Here are a few things we know about Homo neanderthalis that are specially relevant to our understanding of life in the Palaeolithic for Homo sapiens

Sapiens may have eaten neanderthalis

Neanderthals were a sturdy species who emerged in Europe 300,000 years ago, made complex stone tools and survived several ice ages before disappearing around 30,000 years ago - just as Homo sapiens arrived in Europe from Africa. Some researchers believe Neanderthals may have failed to compete effectively with Homo sapiens for resources or were more susceptible to climate change. Others believe the neanderthal/sapiens interaction was violent and terminal for the Neanderthals. In the May 2009 Journal of Anthropological Sciences, Fernando Rozzi reports on a Neanderthal jawbone apparently butchered by modern humans. The butchery marks were similar to those left from Homo sapiens' butchery of deer carcasses. "For years people have tried to hide away from the evidence of cannibalism, but I think we have to accept it took place." [2]

Neanderthalis may have eaten sapiens

The alternative hypothesis has been proposed by Danny Vendramini, in his book Them and Us. Vendramini proposes that Eurasian Neanderthals hunted, killed and cannibalised early humans for 50,000 years in an area of the Middle East known as the Mediterranean Levant Because the two species were sexually compatible, Eurasian Neanderthals also abducted and raped human females. He says that a prolonged period of cannibalistic and sexual predation began about 100,000 years ago and that by 50,000 years ago, the human population in the Levant was reduced to as few as 50 individuals. The death toll from Neanderthal predation generated the selection pressure that transformed the tiny survivor population of early humans into modern humans. This Levantine group became the founding population of all humans living today. He argues that modern human physiology, sexuality, aggression, propensity for inter-group violence and human nature all emerged as a direct consequence of systematic long-term dietary and sexual predation by Eurasian Neanderthals.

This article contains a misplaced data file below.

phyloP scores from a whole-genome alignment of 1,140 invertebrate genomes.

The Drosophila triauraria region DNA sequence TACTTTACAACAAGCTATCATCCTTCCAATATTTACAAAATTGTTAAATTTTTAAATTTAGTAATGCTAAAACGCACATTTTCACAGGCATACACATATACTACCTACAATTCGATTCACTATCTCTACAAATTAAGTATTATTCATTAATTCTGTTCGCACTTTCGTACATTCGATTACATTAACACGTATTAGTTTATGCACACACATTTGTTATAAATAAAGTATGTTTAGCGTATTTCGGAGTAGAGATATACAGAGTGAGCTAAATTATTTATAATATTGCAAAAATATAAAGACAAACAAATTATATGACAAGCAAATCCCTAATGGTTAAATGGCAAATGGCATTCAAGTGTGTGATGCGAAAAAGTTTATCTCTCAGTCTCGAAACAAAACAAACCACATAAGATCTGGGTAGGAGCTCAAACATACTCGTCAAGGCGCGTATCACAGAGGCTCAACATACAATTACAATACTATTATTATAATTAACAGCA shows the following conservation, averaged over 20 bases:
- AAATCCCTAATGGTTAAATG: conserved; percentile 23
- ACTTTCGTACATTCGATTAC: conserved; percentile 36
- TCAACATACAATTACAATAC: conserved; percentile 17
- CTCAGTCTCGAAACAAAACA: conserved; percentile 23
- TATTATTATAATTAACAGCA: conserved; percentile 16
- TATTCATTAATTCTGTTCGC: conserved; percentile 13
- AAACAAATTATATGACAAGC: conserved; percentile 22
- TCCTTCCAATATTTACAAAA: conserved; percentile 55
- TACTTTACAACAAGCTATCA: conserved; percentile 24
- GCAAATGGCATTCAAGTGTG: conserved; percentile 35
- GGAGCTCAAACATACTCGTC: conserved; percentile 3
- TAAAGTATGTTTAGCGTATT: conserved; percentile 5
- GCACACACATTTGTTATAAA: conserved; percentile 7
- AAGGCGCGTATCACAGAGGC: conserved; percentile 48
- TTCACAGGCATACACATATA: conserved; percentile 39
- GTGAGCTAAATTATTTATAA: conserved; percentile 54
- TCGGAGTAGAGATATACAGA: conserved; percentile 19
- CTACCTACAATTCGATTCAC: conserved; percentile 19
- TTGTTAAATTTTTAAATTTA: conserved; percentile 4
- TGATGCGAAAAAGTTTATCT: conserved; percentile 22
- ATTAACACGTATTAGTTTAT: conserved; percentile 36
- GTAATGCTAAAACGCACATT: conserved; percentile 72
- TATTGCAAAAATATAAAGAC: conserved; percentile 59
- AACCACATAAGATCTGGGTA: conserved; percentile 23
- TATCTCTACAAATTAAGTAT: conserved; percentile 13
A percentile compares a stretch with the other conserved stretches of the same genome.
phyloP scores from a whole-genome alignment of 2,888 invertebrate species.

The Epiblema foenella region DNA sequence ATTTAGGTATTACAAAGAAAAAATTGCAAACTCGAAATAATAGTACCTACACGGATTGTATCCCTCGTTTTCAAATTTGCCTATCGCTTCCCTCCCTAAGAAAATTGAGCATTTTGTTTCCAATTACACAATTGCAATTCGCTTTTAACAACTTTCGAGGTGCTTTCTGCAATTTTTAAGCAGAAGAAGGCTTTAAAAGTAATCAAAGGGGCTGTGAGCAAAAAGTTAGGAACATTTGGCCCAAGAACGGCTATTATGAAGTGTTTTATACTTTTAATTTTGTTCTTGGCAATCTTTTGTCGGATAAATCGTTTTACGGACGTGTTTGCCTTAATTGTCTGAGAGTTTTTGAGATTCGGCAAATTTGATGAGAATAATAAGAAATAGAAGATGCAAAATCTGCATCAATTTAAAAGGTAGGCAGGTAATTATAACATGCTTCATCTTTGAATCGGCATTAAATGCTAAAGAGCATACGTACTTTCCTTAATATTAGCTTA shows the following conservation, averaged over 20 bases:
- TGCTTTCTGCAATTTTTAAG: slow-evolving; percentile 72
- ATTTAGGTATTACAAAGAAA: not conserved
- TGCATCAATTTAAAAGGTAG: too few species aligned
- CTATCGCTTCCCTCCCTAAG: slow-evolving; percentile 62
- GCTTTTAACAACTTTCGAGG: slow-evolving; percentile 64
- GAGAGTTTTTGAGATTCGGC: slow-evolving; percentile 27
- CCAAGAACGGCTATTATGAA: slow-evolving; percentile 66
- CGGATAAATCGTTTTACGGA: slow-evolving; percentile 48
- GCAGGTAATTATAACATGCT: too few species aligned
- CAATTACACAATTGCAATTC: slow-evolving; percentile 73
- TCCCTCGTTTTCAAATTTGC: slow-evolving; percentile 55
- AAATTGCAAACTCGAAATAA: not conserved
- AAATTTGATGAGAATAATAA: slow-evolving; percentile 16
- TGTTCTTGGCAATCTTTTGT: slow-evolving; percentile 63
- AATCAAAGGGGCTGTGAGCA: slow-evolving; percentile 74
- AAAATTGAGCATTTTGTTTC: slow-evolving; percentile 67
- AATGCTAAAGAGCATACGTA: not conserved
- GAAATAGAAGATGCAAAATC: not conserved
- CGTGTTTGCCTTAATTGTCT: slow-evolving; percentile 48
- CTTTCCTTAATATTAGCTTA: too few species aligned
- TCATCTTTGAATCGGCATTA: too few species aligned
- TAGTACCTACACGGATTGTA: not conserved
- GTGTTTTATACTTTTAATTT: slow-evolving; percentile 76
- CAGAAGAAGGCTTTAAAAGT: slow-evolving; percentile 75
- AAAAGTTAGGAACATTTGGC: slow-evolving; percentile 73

Neanderthal diet 90% meat

The extinction of the Neanderthals could have been caused by their choosy appetites - they ate virtually nothing but meat, according to new a study. If their prey, such as bison and deer, then became scarce, they would struggle to survive.

Neanderthals were excellent hunters, but the issue that was at stake was whether they hunted every day of their lives or whether it was just a summer outing. Now new information, derived from remains found in Croatia, suggest that hunting was nearly all they did to gather food. This leads to the speculation that the more versatile diets of the early Homo sapiens allowed them to survive when Neanderthals did not.

The early humans themselves may have been better hunters than the Neanderthals, depriving them of their kills. Or the hunted animals may have been struck by disease or migrated away.

It has been very hard to assess the variety of Neanderthal diets because although animal bones are often preserved in caves, easily rotted food like vegetables, fruit and grains rarely remain. But the scientists found a way. They measured the ratios of the different types (isotopes) of carbon and nitrogen found in Neanderthal bones.

Plants and animals have contrasting isotopic ratios, so when these are eaten they leave different signatures in a Neanderthal's bones. And because the bones grow slowly, the signature represents a 10 to 20-year average of the individual's diet, not merely the last meal. They "calibrated" the analyses by comparing the Neanderthal bone ratios with those from contemporaneous animals at the top (bears) and bottom (bison) of the animal food chain.

The ratios showed that the Neanderthals were top-level predators, getting about 90% of their protein from meat. Previous research shows this sometimes included cannibalism. The rest of the protein would have come from nuts and grains.[1]

Neanderthal physique

European Neanderthals between 600,000 and 35,000 years ago seem to have been specialist big game hunters who ambushed their prey using jabbing spears, isotope ratios in their bones indicate a diet composed of 50-80 percent animal flesh; their skeletons show evidence of injury rates similar to modern rodeo riders, and they were probably the most robust and powerfully built humans of all time with muscle attachment sites significant larger then the strongest modern athletes.


1. dated 12 June 2000

2. From The Guardian on 17 May 2009

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Page updated 30 October 2009